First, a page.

Ok, today is going to be downhill. I think.

Yesterday, I was pretty sure it was going to be flat, and I was wrong. I tend to misjudge elevation profiles, often to the detriment of my intended schedules.


I'm pretty sure it's downhill.

And it is.

Thank goodness.

I'm descending into a canyon, and the temperature is quite reasonable. Warm, even. It's not often during a winter hike that putting your hands in a stream to collect water is refreshing and welcome, but this is one of those days.

The landscape reminds me a bit of northern Arizona, and there are patches that almost look like Florida. It's a pleasant day, but I can feel the difference that empty carbohydrates makes, both in my energy and mood. It's not a big deal, though; it's just part of the game.

There's no cell coverage today, which is often for the best. I have a plan to make it to the next town for my resupply package sooner than later, because I really would like to eat my pre-prepared food instead of what I currently have.

I pass by several section hikers, which is rare for this trail.

One group was 8 deep, and they were all listening to a man telling a story. He was really engaged, but no one else seemed to be.

They all had really heavy packs.

One of the girls looked up at me with a strange look; she might have been asking for help from his story. There was nothing I could do, so I just nodded. She would have to listen to the entirety of it.

Probably all the way up the mountain I had just descended.

Another man and his son, or maybe nephew passed by. He had tattoos all over his body, and I wondered if he was an experienced outdoorsman showing his nephew the wilderness, of whether he was just as clueless as I used to be. His face told me the latter. He almost looked scared. Maybe the kid was the expert.

The scenery gets kind of boring, but I can see that everything will change once I climb out of the canyon.

At one point I stop to sit and rest, and tarantula-looking spider casually crawls by me. It's massive, and particularly ominous looking. I think it’s a wolf spider, but don't recognize this particular design of spider. Can it jump?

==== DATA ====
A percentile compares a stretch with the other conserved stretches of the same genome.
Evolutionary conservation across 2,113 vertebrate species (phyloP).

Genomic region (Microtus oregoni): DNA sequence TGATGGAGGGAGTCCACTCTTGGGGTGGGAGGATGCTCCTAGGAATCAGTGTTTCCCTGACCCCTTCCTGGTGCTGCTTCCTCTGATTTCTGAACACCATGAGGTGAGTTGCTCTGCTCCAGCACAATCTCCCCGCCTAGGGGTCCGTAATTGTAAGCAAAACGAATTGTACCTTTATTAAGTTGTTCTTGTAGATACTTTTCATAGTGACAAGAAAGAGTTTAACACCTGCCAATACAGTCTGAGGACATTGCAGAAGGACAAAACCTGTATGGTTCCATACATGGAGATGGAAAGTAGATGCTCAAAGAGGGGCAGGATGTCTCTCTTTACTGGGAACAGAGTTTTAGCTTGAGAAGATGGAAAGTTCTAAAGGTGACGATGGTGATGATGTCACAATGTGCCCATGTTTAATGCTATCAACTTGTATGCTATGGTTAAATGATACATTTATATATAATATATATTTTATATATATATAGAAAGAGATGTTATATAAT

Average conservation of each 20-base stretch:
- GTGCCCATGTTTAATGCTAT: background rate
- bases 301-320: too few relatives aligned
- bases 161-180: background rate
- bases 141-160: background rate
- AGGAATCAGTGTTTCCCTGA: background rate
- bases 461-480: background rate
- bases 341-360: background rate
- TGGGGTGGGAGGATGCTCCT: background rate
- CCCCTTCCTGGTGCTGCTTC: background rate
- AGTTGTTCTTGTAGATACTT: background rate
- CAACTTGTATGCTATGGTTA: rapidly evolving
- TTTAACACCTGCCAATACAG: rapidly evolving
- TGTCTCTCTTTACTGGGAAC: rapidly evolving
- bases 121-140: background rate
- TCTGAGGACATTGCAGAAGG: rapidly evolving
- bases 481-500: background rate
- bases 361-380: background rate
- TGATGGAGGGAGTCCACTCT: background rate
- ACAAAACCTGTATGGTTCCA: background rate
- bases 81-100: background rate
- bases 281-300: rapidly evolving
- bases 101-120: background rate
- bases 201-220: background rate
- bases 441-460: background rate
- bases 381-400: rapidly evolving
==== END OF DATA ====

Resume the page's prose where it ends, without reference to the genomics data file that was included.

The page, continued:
Let's find out!

I move toward it ever so slightly.

It stops.

The great thing about large spiders is that they're aware of predators, more so than smaller spiders that have no problem with crawling wherever.

If it jumps I'm going to jump too.

It doesn't move.

Even when I get closer.

It's probably scared.

Good. Don't jump on me Mr. Wolf.

I step over it, watching it the entire time to make sure it doesn't attach itself to my skin and take me as a host.

Over the mountain, I see overgrown infrastructure. Broken concrete floors. Remnants of walls.

Apparently this used to be a prison camp. The upcoming trailhead is named after a Japanese man that refused to report to an internment camp, and so ended up here.


The trailhead is full of car campers, complete with massive coolers of plastic and every type of luxury you can think of.

I wonder if these folks think they're roughing it. With their heat, air conditioning, and 20 pound tents.

Goobs. Also I might be somewhat jealous. But let's not tell anyone.

The garbage cans are not completely closed, and there is garbage collecting around them, so I pick it up and close the latches on the animal-proof garbage cans.

I've only got a short time before sunset, and I would like to make it over the next mountain. I can't camp in the campground without paying a fee, and there's nothing appealing about this place.

I don't have time to filter water and make it up and over the mountain, so I down some peanut m&ms and go for it. Surprisingly, I make it faster than I thought I would. Usually, it's the other way around.

The other side of mountain is beautiful, and a much nicer area than the established campground I passed earlier.

There's a water trough coming up, but it seems to be guarded by 3 horses. Cows will move away if you walk toward them, but horses may or may not. Horses are also dangerous if you creep up on them, so I try to move slowly around the one horse that is giving me the side eye.

I find a decent spot for my bivy about 50 feet from the trough. The horse doesn't like me that close, but sunset is almost upon us both - he will have to deal with it.

After setting up camp, I head down to the stream since the trough is being guarded, but I have to pass by the horse. I move slowly, and make continuous soft noise to alert him to my presence, but he gets startled anyway. Were I right next to him, I would have gone flying from his kick.

This horse does not want me here. He has made it very clear. But he will have to deal with it.

After filling up with water, I find another route back to my campsite, and cook dinner. The horse is no longer watching me, and he and his friends seem to have moved up the hill. Maybe he’s been distracted by the beautiful developing sunset. I wonder if he'll come to visit me this evening.

If he does, I'll be ready. As much as I can be, lying on the ground, exposed in a bivy.

During the night, I hear something moving in the bushes right beyond my site.

The horse has come to check up on me.
I’m still here, horse. And I’m not leaving.

He meanders off, and I drift off to sleep, unconcerned.